While significant efforts have been made to reform the criminal justice system across Latin America, we do not know the conditions under which reform effectively deters homicide, one of many goals of the reform. Drawing on a novel sub-national design in Mexico, I find that criminal procedure reforms aimed at improving due process are not sufficient for deterring homicide in places where non-state actors (i.e. drug cartels) effectively challenge the state’s monopoly of violence. I argue that in these settings, citizens are less willing to cooperate with the formal system of justice - despite reform efforts. Without society cooperation, the prosecution is less equipped to investigate, prosecute, and solve crime, resulting in impunity and little deterrence. Importantly, where the state maintains its monopoly of violence, reform is associated with less homicide. In selecting remedies to combat violent crime, therefore, different communities need to pursue different strategies, suggesting that the State can deter violence through fairness.
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In Mexico, there are two main jurisdictional levels — federal (fuero federal) and state (fuero comun). I do not distinguish my argument based on which jurisdictional level is responsible for investigation. Regardless of what entity is responsible for investigating crime, I argue that the relationship between legal authorities of all kind and society is fractured in settings where non-state actors challenge the state.
In 2016, SETEC was dissolved. It was created to help with implementation during the rollout phase. After 2016, its responsibilities and resources were dispersed to the state governments who are now each in charge of administering the NCJS. See Ingram (2013) for date of implementation, which I used to validate my coding.
In the state of Oaxaca, SETEC lists 285 municipalities where the NCJS “is currently operational,” but I cannot determine in what year those municipalities first implemented the reform. I refer, therefore, to a report by Ingram (2013) that identifies the year the reform was implemented across the eight regions of Oaxaca. As of 2012 - the last year of evaluation in the report - the reform had been implemented in four regions, covering the 285 municipalities listed on the SETEC website. I cannot confirm when the other four regions implemented the reform, so the remaining 315 municipalities in Oaxaca have missing values for the reform.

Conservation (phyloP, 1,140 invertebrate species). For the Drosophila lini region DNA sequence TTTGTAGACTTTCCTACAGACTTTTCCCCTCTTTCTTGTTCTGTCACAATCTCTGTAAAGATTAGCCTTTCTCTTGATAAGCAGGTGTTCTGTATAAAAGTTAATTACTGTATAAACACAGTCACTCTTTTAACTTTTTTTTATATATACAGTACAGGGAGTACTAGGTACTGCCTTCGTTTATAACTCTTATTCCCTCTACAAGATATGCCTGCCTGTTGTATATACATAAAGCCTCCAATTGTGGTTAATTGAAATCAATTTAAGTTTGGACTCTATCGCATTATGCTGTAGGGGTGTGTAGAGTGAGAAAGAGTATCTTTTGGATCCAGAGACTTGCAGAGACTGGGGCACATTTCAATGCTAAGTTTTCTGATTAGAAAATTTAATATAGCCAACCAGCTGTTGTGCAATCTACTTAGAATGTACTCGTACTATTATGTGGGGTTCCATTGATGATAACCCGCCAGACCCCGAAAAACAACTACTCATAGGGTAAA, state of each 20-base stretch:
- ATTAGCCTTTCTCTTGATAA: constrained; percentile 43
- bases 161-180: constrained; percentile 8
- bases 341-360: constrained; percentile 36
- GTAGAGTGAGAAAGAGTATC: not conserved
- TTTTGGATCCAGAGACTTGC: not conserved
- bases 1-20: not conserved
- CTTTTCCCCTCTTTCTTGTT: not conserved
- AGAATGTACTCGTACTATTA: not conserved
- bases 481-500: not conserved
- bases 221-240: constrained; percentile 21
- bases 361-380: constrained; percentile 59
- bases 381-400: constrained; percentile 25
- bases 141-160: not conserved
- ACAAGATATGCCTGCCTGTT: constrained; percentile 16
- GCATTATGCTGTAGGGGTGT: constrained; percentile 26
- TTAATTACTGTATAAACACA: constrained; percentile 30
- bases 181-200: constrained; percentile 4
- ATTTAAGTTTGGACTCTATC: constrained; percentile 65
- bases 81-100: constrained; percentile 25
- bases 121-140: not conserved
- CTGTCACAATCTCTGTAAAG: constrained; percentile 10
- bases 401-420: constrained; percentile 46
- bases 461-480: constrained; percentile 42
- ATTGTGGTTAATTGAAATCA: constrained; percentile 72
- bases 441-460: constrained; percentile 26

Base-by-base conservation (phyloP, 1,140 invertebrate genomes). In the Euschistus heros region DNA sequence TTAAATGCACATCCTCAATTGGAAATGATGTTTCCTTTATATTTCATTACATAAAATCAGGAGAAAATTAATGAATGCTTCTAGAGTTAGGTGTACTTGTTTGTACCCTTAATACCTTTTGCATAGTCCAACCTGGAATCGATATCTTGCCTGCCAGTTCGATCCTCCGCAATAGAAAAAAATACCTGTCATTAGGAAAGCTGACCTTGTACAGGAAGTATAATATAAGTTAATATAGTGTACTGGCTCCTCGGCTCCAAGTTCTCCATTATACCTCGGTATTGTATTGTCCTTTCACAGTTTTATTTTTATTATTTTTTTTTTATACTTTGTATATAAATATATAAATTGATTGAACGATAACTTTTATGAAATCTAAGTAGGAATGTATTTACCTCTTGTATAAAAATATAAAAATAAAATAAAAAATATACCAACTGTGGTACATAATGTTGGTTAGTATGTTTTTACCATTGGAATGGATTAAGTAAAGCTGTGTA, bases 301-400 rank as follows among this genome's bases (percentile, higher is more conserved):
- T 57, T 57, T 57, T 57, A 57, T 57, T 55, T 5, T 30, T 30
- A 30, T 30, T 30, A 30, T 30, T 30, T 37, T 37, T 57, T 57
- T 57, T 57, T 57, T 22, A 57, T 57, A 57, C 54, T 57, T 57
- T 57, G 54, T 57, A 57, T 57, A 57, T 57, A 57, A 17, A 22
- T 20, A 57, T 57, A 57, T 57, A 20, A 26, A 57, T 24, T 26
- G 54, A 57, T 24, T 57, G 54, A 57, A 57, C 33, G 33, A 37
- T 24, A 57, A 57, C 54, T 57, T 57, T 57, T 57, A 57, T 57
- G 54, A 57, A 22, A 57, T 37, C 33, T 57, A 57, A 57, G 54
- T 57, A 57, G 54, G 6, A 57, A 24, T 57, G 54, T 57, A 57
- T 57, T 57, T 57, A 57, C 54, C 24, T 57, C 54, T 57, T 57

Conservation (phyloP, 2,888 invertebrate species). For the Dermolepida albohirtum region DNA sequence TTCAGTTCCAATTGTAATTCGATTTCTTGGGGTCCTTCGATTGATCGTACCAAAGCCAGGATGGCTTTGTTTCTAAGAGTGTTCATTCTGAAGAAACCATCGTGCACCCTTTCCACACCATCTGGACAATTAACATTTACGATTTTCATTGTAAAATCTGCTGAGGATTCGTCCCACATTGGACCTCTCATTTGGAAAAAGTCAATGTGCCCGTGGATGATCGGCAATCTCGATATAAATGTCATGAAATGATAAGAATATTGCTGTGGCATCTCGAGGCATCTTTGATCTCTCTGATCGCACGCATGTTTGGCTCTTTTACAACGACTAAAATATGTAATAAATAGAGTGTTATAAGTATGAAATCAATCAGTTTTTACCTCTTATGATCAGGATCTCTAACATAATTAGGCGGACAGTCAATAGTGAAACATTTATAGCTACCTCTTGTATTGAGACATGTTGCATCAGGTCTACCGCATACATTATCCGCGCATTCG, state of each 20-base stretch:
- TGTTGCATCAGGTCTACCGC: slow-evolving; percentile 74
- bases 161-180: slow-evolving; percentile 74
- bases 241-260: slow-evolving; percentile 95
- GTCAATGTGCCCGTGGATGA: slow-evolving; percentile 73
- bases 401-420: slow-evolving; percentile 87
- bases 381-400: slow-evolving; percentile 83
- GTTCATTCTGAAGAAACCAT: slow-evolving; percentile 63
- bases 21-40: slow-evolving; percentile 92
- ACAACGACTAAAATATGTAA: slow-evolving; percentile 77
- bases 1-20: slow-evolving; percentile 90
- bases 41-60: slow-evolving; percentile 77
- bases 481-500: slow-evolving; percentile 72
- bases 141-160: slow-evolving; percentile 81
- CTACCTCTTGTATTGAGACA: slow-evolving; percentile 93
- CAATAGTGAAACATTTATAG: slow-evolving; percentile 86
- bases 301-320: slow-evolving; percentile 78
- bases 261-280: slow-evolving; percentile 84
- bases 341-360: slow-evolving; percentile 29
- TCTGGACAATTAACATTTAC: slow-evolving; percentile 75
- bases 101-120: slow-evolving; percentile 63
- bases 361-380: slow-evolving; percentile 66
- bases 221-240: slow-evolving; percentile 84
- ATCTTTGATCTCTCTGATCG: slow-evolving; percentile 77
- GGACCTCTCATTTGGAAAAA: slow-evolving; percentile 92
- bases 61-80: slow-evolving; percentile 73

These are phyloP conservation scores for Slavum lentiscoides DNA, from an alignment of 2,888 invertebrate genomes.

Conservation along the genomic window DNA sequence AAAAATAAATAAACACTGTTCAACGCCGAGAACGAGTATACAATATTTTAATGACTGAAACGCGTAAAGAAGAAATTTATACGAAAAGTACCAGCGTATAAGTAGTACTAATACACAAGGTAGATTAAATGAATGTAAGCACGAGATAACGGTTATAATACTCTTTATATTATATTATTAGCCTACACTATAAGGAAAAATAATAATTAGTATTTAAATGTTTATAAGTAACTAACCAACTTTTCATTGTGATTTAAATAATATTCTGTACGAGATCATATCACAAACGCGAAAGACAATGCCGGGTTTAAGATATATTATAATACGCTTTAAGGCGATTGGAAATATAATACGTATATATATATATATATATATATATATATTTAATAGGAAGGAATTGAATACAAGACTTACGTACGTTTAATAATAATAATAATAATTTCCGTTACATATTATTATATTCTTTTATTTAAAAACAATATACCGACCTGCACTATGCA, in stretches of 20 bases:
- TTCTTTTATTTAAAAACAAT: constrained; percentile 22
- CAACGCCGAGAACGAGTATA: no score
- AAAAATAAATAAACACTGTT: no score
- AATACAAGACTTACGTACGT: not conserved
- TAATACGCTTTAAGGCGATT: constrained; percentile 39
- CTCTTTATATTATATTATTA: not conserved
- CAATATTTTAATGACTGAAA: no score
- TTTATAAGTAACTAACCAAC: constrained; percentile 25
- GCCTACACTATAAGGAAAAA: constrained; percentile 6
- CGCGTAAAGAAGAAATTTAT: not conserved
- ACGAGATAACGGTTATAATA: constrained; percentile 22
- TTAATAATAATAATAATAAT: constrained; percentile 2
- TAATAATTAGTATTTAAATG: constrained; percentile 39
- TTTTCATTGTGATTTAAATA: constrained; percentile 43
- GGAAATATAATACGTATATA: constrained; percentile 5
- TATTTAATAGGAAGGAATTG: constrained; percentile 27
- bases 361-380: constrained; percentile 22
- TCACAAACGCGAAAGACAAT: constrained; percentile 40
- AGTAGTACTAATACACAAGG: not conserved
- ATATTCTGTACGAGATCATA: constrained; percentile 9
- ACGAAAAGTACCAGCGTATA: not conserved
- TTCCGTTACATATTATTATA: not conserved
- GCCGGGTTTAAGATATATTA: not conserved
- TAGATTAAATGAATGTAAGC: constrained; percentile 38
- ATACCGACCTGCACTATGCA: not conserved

The third component of the index could be said to speak more to state capacity/presence than cartel conflict. To this charge, I remind readers that my theory is based on threats or challenges to the state and its ability to maintain a monopoly of violence. Therefore, if the state is having to conduct confrontational and often brutal attacks against kingpins, this is clearly a context in which there exist challengers to the state and is precisely what I hope to measure.
In future research, I intend to extend the analysis to the municipal level using other proxies/measures of cartel presence as they become available. Certainly, there are important differences between municipalities in terms of violence, criminal activity, and inter-cartel conflict within one state. It is likely that citizens guide their attitudes about the judiciary and police more so by what happens at the local (municipal) level than at the state level. Still, I argue that, given the saliency of violent crime manifested by the media (Shirk 2010) and the frequency in which cartels move to nearby locations (Dell 2015), evaluating the impact of reform at the state level still has merit.
It is important to acknowledge the fact that conviction rates are very high in Mexico. Judges tend to convict most of those that reach them for a number of reasons including poor investigation, informal quotas, and public pressure (I would like to thank an anonymous reviewer for identifying these “perverse incentives.”). Of course, a bigger problem here is that a majority of cases never reach a judge to begin with (Zepeda-Lecuona 2004) so many crimes go unpunished because they are not investigated or fail to reach a judge. Thus, a small percentage of crimes in Mexico are actually punished. As problematic as this is for the criminal justice in Mexico, using the conviction rate - albeit a high conviction rate - to measure the likelihood of punishment and, consequently, its effect on deterring crime can still be valid. Since conviction is highly probable should a suspect reach a judge, individuals should, in theory, be deterred from criminal activity. I make the assumption here that individuals cannot be entirely sure that they will not be sent to a judge.
Theoretically, if the reform is causally related to more homicide in Chihuahua (instead of a null relationship), it could be the case that implementing the reform in a context of extreme violence creates too much uncertainty. That is, when the institutions of law are changed too rapidly in such settings, it creates an unstable situation where powerful non-state actors, can take advantage of the instability by further consolidating their own power. This is consistent with my theory, but perhaps suggests that there is a threshold in which reform or changes to legal processes may be harmful rather than just ineffective. Further qualitative research is needed to evaluate the relationship between homicide and criminal procedure reform in Chihuahua.
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Huebert, E.T. Criminal procedure reform and the impact on homicide: evidence from Mexico. Trends Organ Crim 24, 42–69 (2021). https://doi.org/10.1007/s12117-019-09362-x
- Criminal procedure reform
- Drug cartels in Mexico
- Law and society
- Due process
- Monopoly of violence